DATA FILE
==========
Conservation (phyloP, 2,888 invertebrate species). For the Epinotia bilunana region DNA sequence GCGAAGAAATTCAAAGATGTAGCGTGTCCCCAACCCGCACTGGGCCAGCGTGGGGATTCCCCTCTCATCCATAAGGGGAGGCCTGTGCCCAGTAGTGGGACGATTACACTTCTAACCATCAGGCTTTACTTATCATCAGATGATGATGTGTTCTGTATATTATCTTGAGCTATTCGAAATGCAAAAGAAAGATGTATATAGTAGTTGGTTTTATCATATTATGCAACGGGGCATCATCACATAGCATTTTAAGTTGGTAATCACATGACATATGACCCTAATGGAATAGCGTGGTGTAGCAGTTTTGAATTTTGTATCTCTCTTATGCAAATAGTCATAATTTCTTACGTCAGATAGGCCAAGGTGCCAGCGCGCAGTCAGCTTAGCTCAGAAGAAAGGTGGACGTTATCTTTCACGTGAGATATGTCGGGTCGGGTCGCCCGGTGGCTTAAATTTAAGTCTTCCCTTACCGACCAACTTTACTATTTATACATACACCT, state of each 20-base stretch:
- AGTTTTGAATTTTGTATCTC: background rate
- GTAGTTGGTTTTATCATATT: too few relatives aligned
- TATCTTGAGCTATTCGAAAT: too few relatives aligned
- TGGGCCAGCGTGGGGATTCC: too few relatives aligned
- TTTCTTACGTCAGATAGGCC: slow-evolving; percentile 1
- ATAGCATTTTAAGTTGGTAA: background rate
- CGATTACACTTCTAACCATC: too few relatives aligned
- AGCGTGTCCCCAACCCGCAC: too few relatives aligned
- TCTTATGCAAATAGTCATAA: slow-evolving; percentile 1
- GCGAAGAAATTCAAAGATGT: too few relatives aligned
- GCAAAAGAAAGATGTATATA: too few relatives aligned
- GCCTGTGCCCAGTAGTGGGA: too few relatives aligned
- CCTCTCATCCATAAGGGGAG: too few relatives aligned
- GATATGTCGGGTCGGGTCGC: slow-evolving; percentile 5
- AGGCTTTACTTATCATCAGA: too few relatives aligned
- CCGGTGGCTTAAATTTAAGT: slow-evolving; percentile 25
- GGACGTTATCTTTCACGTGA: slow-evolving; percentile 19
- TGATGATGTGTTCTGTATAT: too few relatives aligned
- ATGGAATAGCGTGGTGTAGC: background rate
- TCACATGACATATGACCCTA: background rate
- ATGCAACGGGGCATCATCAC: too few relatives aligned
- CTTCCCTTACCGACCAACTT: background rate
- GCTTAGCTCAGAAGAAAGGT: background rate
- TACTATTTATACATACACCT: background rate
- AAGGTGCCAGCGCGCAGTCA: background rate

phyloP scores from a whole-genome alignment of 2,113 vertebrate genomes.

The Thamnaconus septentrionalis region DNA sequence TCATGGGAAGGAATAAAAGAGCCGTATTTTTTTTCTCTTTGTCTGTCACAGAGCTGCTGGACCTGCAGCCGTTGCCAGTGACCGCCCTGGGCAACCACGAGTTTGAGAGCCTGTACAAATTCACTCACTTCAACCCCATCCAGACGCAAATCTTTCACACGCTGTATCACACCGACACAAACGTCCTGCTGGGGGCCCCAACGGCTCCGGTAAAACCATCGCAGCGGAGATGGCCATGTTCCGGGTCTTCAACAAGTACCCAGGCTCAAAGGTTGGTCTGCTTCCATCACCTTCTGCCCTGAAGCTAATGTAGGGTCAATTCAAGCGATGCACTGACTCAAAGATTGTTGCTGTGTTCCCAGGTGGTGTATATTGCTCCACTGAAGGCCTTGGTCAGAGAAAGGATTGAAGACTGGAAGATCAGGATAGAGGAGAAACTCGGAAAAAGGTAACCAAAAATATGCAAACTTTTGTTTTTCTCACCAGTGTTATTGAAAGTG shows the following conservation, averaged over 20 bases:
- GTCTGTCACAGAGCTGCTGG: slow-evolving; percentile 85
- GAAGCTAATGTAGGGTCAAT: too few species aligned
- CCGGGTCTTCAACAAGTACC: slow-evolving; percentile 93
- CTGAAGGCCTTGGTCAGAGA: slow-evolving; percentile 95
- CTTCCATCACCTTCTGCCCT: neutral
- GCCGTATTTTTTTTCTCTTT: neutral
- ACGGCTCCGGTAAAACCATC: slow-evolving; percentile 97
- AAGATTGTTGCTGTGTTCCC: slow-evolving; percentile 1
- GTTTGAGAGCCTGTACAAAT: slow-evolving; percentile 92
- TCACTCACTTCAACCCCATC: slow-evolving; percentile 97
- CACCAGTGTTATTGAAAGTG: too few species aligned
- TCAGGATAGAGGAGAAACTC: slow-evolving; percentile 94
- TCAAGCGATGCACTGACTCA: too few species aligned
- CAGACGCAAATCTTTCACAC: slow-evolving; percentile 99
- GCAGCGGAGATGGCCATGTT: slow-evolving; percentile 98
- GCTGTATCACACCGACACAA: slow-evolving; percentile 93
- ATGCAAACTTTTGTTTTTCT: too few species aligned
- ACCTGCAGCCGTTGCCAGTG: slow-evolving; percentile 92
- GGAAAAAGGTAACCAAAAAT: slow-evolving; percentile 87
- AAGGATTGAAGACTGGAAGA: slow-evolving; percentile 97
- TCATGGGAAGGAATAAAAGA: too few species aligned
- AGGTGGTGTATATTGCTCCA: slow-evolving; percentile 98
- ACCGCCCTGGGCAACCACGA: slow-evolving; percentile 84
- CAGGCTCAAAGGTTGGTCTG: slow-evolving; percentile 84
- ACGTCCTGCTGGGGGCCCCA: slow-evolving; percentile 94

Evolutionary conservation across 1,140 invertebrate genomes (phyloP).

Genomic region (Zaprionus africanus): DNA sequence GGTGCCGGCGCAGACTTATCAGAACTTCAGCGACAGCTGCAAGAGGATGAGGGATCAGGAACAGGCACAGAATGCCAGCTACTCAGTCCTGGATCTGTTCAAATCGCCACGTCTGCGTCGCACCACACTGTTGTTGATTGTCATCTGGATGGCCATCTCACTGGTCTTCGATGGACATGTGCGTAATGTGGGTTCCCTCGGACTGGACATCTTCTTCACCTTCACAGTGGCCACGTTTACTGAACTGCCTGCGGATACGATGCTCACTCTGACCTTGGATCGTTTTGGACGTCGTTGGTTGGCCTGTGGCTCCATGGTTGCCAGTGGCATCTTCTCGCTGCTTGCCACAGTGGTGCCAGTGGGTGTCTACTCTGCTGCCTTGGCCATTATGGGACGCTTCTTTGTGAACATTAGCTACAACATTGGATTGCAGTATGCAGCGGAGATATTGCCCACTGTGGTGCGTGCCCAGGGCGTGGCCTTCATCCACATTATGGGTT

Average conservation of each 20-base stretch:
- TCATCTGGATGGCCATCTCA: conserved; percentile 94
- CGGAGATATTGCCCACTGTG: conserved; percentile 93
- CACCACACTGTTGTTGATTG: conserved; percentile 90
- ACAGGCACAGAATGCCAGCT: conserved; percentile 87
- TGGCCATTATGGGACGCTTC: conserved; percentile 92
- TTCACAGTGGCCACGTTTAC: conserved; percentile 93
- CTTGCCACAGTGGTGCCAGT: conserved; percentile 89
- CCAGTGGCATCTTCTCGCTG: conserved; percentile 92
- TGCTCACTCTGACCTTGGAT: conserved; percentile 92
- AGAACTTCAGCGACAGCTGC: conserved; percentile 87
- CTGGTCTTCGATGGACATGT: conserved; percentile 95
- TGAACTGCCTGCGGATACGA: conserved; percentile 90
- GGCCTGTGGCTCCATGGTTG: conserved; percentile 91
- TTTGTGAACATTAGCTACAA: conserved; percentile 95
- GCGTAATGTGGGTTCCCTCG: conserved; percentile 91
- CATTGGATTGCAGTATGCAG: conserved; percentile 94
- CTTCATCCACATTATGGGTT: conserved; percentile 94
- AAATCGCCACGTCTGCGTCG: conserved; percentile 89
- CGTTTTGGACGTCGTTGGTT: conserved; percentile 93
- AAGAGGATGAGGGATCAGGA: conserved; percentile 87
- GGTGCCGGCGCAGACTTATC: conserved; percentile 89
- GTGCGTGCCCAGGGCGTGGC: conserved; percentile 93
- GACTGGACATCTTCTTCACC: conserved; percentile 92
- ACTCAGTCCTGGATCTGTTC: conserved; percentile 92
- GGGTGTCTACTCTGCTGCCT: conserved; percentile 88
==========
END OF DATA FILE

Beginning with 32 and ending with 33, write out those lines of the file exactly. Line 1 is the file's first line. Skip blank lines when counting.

- CTGAAGGCCTTGGTCAGAGA: slow-evolving; percentile 95
- CTTCCATCACCTTCTGCCCT: neutral